VAT for barn convertors – Update December 2007

I thought it was about time to review the VAT situation regarding the barn to ensure that my understanding is correct, so an overview of the current legislation follows with appropriate extracts.

My apologies if any of this reads a strangely, I wanted to keep as much of the wording from the official sources intact to avoid incorrect paraphrasing or misquoting. My focus in reading these documents has been very much on barn conversions so again my apologies if your interests lie elsewhere.

Notice 719: VAT refunds for ‘do it yourself’ builders and converters

Who can claim?
You can claim if you buy eligible goods and services that are used to convert a non-residential building into a qualifying dwelling or communal residential building.

Do I need to do the work myself?
You can claim for eligible goods you buy and give to your builder to incorporate into the building (or its site) provided that the work is done before the date of completion

Conversions of non-residential buildings
What is a ‘non-residential conversion’
A ‘non-residential conversion’ takes place when the building (or part) being converted has never been used as a dwelling – and it is converted into a building designed as a dwelling.

Examples of a ‘non-residential conversion’ include the conversion of:
…an agricultural building (such as a barn) Hooray!

Will I be charged VAT on goods?
Retailers and builder’s merchants charge VAT at the standard-rate on most items they sell.

Builders, however, charge VAT on building materials that they supply and incorporate in a building (or its site) at the same rate as for their work. So, if their work is zero-rated or reduced-rated, then so are the building materials. This does not apply to ‘non-building materials’ (the VAT on which you cannot claim), which remain standard-rated.

Take care to ensure that you are charged the correct amount of VAT, as you can only reclaim VAT that has been correctly charged.

On what goods can I claim VAT?
You cannot claim for:

  • fitted furniture, other than fitted kitchen furniture…
  • most electrical and gas appliances…
  • carpets, underlay and carpet tiles…
  • garden ornaments, sheds and greenhouses;
  • plant, tools and equipment;
  • consumables that are not actually incorporated in the building (e.g. sand paper, white spirit, etc.);
  • building land…

[Building materials are] the articles [that] are ‘incorporated’ in the building (or its site).
[There is a list of acceptable building materials in section 8.11 Examples of items ‘ordinarily’ incorporated in a building]

9.1 Will I be charged VAT on services?
For conversions, a builder can sometimes charge VAT at the reduced rate of 5% or, if you are a housing association, at the zero rate.

If…you are carrying out the conversion of a non-residential building…you can claim the VAT charged by your builder for converting the building.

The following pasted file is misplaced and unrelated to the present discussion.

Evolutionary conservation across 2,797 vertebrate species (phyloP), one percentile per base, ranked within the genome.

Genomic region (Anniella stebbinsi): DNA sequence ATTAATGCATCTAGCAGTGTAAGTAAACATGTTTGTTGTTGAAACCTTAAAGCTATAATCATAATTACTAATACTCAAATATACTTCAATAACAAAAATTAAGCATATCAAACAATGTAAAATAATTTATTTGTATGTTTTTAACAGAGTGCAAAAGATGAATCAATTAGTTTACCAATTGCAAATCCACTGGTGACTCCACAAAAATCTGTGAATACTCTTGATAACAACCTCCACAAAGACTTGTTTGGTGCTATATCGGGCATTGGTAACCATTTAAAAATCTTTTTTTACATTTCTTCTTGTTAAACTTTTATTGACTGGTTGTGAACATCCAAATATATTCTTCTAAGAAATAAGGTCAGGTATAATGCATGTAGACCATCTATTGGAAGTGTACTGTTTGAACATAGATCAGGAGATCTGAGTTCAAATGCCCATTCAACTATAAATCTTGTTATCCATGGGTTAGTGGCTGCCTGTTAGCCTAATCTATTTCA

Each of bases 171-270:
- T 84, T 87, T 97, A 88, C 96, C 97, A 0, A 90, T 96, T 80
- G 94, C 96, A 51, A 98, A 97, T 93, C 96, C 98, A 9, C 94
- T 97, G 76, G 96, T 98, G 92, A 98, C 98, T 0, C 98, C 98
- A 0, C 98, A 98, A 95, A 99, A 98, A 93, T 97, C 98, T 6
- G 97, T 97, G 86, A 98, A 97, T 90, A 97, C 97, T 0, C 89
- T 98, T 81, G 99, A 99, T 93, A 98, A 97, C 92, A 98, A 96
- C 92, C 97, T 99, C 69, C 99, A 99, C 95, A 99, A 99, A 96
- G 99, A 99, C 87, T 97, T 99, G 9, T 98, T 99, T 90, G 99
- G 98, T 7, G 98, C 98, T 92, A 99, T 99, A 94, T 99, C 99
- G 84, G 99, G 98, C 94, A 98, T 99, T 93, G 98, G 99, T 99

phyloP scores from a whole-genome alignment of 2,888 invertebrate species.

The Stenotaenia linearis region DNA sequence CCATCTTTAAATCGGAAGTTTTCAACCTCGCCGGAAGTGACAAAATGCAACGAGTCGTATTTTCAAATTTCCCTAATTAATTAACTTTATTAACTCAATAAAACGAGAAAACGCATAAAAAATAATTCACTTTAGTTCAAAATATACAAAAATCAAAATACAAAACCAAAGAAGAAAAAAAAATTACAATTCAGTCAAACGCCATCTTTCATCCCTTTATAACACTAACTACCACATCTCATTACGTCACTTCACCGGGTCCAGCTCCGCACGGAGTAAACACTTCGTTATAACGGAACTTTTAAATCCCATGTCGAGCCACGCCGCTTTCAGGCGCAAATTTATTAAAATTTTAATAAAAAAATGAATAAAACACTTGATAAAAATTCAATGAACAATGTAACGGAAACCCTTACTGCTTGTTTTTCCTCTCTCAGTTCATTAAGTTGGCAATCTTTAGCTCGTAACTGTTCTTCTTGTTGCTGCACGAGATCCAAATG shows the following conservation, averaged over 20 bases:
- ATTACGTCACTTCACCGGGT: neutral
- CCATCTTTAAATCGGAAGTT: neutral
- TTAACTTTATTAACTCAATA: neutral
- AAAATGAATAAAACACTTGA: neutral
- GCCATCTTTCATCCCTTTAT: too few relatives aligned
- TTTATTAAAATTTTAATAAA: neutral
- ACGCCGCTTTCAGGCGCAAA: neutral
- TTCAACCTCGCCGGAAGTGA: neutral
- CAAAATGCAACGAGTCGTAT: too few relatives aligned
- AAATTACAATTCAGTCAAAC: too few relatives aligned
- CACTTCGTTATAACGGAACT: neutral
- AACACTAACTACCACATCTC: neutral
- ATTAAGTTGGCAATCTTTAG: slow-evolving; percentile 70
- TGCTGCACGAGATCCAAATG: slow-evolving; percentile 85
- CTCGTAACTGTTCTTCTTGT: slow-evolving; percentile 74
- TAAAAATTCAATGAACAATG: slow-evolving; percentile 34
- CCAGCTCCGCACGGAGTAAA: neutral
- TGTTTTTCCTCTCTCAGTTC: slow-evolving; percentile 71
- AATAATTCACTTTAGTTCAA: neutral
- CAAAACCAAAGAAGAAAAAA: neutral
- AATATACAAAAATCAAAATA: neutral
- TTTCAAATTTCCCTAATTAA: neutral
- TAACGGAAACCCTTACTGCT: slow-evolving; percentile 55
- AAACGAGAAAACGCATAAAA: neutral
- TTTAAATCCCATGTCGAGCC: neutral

Further information on the liability of builder’s services and how they tax goods is explained in Notice 708 Buildings and construction [see below]

Can I make claims as the work progresses?
No. You can only make a single claim when the construction or conversion of the building is completed.
…Claims must be made no more than three months after the construction or conversion is completed…
…a building can be regarded as still under construction up until the date when a certificate of completion is issued by the local planning authority.

Notice 708: Buildings and construction [download only]

Who should read this notice?
You may find this notice useful if you:
> are a contractor or sub-contractor;
> are a developer;
> need to issue a certificate in order to obtain zero-rated or reduced-rated building work

VAT liability – Construction services
The construction of a new building and work to an existing building is normally standard-rated. There are, however, various exceptions to this.

Other [(than the conversion for a housing association of a non-residential building into a qualifying dwelling or communal residential building)] conversions of premises to a different residential use. [i.e a barn conversion] … Rate of VAT 5%

Builders, however, charge VAT on ‘building materials’ that they supply and incorporate in a building (or its site) at the same rate as for their work.

So in summary:

  • Builders should charge a VAT rate of 5% on materials that they source and their labour costs.
  • Following completion of the building a claim may me made to HMRC for any VAT that has been paid (at either the full or reduced rate). This must be within three months of completion and is a one-off event (i.e. no second chance) so keep all those invoices.






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